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Positive Language contributes to the reduction of stigma and discrimination against persons with disabilities including mental health conditions.

A one-day workshop was organized for 20 key stakeholders each in the Greater Accra, North-East and Savannah Regions in the month of September, 2021 as part of activities under the Ghana Somubi Dwumadie programme.

The aim of the workshop was to support the development of positive language which could be used to engage the public towards reduction in negative and discriminatory attitudes, behaviours and norms faced by people with disabilities in Ghana, including people with mental health conditions.

Participants included representatives from disability and self-help groups, religious and traditional groups, Social Welfare Department, media, and the Mental Health Authority.

The team’s tasks were to identify derogatory and discriminatory words and phrases which were generally used to refer to persons with disabilities including mental health conditions and replace them with alternative words and phrases which were more acceptable and non-discriminatory, and which could be used to sensitize the public.

The teams identified words and phrases like ‘Onyԑ heee ŋme’ as a derogatory language in Ga for Persons with Albinism which literally means ‘Your mother does not need to buy palm nut because you carry it on your head’ It also came up during the discussions that Persons with Mental Health Conditions were being referred to by some as ‘Sԑkԑyelͻ’ meaning ‘mad person’ and this was derogatory. With the help of stakeholders, positive words were proposed to replace the negative ones and language experts assisted in translating them into the working local languages (Ga, Mamprusi and Gonja).

The beauty of this meeting was that the community members living with disability and mental health conditions were well represented and contributed effectively to the process. They expressed concerns why they are not be referred to by their given names but rather are described by their disability.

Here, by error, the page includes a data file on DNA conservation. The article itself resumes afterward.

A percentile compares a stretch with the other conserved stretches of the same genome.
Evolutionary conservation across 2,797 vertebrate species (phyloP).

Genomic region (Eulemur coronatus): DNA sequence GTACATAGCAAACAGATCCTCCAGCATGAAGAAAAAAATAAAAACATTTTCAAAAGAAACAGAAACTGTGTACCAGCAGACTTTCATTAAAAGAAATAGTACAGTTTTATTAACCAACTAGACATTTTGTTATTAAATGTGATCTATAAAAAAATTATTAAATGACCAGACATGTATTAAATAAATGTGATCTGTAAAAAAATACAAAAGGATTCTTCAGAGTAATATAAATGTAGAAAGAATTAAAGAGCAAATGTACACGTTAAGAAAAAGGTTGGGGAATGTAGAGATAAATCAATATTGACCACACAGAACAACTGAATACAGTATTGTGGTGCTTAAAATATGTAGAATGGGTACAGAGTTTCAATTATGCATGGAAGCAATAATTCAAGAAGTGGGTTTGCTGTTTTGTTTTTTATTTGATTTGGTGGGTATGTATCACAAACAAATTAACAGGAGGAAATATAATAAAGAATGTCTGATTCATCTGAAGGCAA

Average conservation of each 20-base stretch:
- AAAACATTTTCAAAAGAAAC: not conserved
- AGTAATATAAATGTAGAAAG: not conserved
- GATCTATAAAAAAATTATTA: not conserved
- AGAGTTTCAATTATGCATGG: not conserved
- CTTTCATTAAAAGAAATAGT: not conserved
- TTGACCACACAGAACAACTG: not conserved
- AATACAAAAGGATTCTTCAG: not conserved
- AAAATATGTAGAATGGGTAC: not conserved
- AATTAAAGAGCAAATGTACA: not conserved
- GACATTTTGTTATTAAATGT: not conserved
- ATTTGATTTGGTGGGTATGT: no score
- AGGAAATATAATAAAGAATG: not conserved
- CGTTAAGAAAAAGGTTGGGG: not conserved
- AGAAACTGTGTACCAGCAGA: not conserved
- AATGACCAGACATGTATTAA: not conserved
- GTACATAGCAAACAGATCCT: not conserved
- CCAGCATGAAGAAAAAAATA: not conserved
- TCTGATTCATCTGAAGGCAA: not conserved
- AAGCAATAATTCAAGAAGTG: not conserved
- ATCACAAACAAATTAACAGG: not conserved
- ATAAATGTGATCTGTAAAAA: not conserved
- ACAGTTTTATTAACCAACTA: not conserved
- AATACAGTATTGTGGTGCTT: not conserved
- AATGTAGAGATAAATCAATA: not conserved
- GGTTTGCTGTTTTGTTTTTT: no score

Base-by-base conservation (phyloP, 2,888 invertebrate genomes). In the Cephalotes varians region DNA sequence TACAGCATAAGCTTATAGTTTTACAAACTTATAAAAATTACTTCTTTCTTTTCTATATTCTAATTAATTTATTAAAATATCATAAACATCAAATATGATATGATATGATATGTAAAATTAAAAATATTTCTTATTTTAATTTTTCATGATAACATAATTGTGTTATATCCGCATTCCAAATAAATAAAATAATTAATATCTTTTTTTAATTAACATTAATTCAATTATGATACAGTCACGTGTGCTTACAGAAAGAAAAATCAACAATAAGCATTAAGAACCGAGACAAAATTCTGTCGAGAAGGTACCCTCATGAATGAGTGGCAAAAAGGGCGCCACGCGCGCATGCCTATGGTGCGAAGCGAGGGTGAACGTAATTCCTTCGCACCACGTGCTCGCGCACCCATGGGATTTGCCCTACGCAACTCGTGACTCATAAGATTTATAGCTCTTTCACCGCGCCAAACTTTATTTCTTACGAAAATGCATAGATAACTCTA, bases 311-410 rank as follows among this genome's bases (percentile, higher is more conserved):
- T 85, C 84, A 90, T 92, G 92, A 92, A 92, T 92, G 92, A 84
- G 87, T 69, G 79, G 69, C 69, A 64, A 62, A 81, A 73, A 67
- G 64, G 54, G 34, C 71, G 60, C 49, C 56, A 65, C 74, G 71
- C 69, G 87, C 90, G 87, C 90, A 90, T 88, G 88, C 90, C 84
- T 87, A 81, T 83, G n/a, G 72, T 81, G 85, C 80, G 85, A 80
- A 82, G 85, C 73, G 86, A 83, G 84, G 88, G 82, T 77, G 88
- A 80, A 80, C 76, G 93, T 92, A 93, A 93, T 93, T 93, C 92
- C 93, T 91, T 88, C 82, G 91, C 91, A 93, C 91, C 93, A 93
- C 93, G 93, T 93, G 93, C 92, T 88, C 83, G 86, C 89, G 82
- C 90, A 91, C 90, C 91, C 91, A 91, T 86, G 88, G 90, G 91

The traditional authority representatives, commended HFFG and the Ghana Somubi Dwumadie for such a move and indicated that it was the first time they had been invited to participate in such a meeting.

At the end of the Accra engagement, a participant who was also a Sign Language Interpreter had this remarks to share:

 “Well, from my own perspective, I say this is an innovation. Over a decade experience as a Sign Language Interpreter, this is the first Workshop that has focused on issues of doing away with derogatory connotations of Persons with Disabilities”.

This initiative is being implemented by Hope for Future Generations and the Psykforum with funding from UKaid through Options Consultancy Services under the Ghana Somubi Dwumadie. It is a three-year project dubbed ‘Social Behaviour Change Communication (SBCC) and stigma reduction for mental health and disability inclusion (Ghana Participatory SBC). The project is being implemented in 4 regions: Greater Accra, Central, Savannah and North –East.

Outcomes of the project

  • A positive culture of support created to allow people with disabilities, including people with mental health conditions, to reach their full potential.
  • Increased use of positive disability and mental health language in Ghana.
  • Improved enforcement of Ghana’s Disability and Mental Health policies and laws by duty bearers.